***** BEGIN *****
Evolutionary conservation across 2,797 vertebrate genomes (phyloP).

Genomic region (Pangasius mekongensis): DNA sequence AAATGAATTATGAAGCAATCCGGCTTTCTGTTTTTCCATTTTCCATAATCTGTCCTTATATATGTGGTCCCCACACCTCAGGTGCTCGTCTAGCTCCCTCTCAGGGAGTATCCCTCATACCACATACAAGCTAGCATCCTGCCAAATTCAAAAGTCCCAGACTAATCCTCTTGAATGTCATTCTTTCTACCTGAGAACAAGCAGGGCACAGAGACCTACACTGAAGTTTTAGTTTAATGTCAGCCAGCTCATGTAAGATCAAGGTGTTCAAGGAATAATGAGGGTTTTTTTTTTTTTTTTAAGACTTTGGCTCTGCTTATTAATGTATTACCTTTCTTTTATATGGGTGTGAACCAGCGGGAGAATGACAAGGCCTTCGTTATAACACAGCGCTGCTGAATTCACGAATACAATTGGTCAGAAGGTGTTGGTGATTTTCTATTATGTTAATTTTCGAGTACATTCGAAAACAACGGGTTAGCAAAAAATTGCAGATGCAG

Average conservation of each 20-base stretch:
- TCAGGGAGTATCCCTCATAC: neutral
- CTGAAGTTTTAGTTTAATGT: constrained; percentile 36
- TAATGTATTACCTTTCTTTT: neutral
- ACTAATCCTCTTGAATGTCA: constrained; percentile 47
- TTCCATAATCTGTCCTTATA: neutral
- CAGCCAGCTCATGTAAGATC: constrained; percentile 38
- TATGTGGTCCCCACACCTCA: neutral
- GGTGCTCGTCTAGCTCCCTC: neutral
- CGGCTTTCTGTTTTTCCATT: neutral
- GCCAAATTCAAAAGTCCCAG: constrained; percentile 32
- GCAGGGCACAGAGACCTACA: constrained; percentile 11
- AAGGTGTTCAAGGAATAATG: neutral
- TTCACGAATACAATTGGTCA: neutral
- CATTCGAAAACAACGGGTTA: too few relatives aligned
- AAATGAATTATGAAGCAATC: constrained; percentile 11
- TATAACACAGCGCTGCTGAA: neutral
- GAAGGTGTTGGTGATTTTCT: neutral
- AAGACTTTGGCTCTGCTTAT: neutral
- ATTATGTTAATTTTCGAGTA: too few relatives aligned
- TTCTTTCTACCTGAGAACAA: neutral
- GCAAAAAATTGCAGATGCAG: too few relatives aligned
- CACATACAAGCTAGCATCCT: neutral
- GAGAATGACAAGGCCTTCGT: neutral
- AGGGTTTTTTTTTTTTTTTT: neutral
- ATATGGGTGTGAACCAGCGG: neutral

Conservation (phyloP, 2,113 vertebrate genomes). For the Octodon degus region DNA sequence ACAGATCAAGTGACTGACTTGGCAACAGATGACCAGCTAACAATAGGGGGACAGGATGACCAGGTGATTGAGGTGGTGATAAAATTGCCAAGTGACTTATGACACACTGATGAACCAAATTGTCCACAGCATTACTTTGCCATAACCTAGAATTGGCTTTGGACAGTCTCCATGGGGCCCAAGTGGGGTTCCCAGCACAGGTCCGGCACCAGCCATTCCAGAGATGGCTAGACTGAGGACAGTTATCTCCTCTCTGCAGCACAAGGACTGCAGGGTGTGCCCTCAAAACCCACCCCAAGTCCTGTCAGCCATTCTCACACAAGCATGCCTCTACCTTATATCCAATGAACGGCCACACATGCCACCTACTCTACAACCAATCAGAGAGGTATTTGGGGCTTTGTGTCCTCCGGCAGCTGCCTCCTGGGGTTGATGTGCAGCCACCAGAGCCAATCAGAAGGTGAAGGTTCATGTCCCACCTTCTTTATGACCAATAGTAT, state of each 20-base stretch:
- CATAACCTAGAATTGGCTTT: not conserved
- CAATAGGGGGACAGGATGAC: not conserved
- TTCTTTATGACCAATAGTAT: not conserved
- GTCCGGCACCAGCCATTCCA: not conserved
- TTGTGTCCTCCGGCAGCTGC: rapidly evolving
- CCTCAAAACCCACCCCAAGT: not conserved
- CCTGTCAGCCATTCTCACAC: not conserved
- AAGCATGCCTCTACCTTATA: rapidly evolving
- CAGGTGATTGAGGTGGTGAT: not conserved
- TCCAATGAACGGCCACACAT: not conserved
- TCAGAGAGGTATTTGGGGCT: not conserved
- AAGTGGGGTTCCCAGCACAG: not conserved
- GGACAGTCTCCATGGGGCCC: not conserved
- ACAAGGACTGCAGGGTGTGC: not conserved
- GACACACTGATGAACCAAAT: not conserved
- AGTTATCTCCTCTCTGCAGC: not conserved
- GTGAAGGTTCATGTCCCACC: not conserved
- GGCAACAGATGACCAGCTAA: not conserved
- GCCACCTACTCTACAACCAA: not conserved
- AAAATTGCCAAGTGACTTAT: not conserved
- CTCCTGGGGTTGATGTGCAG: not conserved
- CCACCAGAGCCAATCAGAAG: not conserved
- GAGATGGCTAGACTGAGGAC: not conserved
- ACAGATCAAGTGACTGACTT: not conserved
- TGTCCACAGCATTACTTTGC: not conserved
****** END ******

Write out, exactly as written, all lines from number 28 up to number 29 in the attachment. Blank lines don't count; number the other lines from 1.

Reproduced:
- ATATGGGTGTGAACCAGCGG: neutral

Conservation (phyloP, 2,113 vertebrate genomes). For the Octodon degus region DNA sequence ACAGATCAAGTGACTGACTTGGCAACAGATGACCAGCTAACAATAGGGGGACAGGATGACCAGGTGATTGAGGTGGTGATAAAATTGCCAAGTGACTTATGACACACTGATGAACCAAATTGTCCACAGCATTACTTTGCCATAACCTAGAATTGGCTTTGGACAGTCTCCATGGGGCCCAAGTGGGGTTCCCAGCACAGGTCCGGCACCAGCCATTCCAGAGATGGCTAGACTGAGGACAGTTATCTCCTCTCTGCAGCACAAGGACTGCAGGGTGTGCCCTCAAAACCCACCCCAAGTCCTGTCAGCCATTCTCACACAAGCATGCCTCTACCTTATATCCAATGAACGGCCACACATGCCACCTACTCTACAACCAATCAGAGAGGTATTTGGGGCTTTGTGTCCTCCGGCAGCTGCCTCCTGGGGTTGATGTGCAGCCACCAGAGCCAATCAGAAGGTGAAGGTTCATGTCCCACCTTCTTTATGACCAATAGTAT, state of each 20-base stretch: